Such acts will not achieve success in Cambodia, Sok Touch said, noting that in Thailand, the army is neutral, not under Yingluck's control, while the army in Cambodia is under the control of Prime Minister Hun Sen's government.
"In Thailand, army chief is not involved in either political party, so the army can stage a coup against the government, but in Cambodia, army chief belongs to Prime Minister Hun Sen's ruling party, so when there are anti-government protests, the government can use armed forces to suppress dissidents,"he said.
Chheang Vannarith, lecturer of Asia Pacific Studies at the University of Leeds in Britain, said that the roles of military and the monarchy network in Thailand determine domestic political development, while in Cambodia, there is no politically polarizing figure, meaning that politicians and political parties are the key actors.
He said in Cambodia, the opposition would be unable to force Prime Minister Hun Sen to resign and call a re-vote.
"Hun Sen remains the key figure in maintaining political stability and solutions," he told Xinhua. "It is impossible to reach any political solutions without the political will and support from Hun Sen."
Ros Chantrabot, advisor to Prime Minister Hun Sen, said Saturday that the current Hun Sen-led government is legitimate and fully supported by the people, the armed forces and King Norodom Sihamoni.
"The opposition cannot pull Cambodia into a state of instability,"he told Xinhua. "Jasmine revolutions such as in Tunisia, Libya, and Egypt will be absolutely impossible in Cambodia," he said.
NATIONWIDE GARMENT STRIKES OVER WAGE POSING A THREAT TO THE INDUSTRY
Besides the opposition's anti-government protests, tens of thousands of garment workers have gone on strikes nationwide since Wednesday after the government decided to raise a monthly minimum wage in the garment sector to 95 U.S. dollars from April onwards from the current 80 dollars, but the pro-opposition trade unions disagreed with the new wage hike and demanded that the government double the wage to 160 dollars from 2014.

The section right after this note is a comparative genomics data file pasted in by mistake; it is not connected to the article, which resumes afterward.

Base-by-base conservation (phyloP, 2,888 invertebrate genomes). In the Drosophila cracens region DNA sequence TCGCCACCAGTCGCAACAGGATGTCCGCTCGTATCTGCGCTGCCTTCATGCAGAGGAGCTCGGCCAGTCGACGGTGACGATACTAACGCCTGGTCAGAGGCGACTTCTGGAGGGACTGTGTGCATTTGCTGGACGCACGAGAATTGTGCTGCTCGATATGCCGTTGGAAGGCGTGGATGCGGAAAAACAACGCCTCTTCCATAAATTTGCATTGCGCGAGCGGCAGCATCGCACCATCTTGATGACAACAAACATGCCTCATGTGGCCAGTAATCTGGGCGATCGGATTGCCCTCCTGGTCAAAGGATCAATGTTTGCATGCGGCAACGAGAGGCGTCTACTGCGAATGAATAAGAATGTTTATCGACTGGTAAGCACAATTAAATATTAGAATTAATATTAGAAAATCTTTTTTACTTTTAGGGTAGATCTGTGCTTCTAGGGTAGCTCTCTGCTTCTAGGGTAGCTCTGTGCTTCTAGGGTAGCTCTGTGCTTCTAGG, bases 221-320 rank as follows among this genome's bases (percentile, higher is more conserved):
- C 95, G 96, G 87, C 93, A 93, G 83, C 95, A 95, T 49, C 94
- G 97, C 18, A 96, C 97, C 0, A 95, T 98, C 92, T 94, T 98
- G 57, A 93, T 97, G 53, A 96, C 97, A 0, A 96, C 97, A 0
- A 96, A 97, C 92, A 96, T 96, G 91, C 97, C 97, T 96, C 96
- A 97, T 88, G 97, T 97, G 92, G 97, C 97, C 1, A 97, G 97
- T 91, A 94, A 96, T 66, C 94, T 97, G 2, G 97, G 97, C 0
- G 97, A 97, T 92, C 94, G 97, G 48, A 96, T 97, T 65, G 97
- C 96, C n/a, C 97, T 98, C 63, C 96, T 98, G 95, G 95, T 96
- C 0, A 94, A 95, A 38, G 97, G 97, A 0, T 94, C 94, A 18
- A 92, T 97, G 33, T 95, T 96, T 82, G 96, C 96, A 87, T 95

Garment sector, the country's largest foreign currency earner, consists of about 500 factories employing some 510,000 workers. The sector earned 5 billion U.S. dollars in the first 11 months of this year.
CNRP's President Sam Rainsy, along with his supporters, has been inciting striking workers to join his anti-government protests by promising to increase their minimum wage to 160 dollars if his party comes to power.
On Thursday, the Garment Manufacturers Association of Cambodia (GMAC) told all factories to stop production over security and safety concerns.
"If the workers are working in the factories, some bad elements among the demonstrators will go around and destroy your factories' gates and properties in order to force the workers out to join the demonstration to demand the wage of 160 U.S. dollars," a GMAC's statement said. "It is safer if there are no workers in the factories."
Ken Loo, GMAC's secretary general, said the association has not estimated the daily loss from the strike, but said it would be a "large amount of money."
"The ongoing garment strikes have a very negative impact on the garment industry," he told Xinhua.
Kek Galabru was concerned that garment strikes may turn into riots if the workers' demand for wage hike is not met.
"If riots erupt, it could stall the whole economy since the garment sector is the main engine of the country's economic growth, " she said. "We're also worried that garment manufacturers may move to other countries that have better investment environment."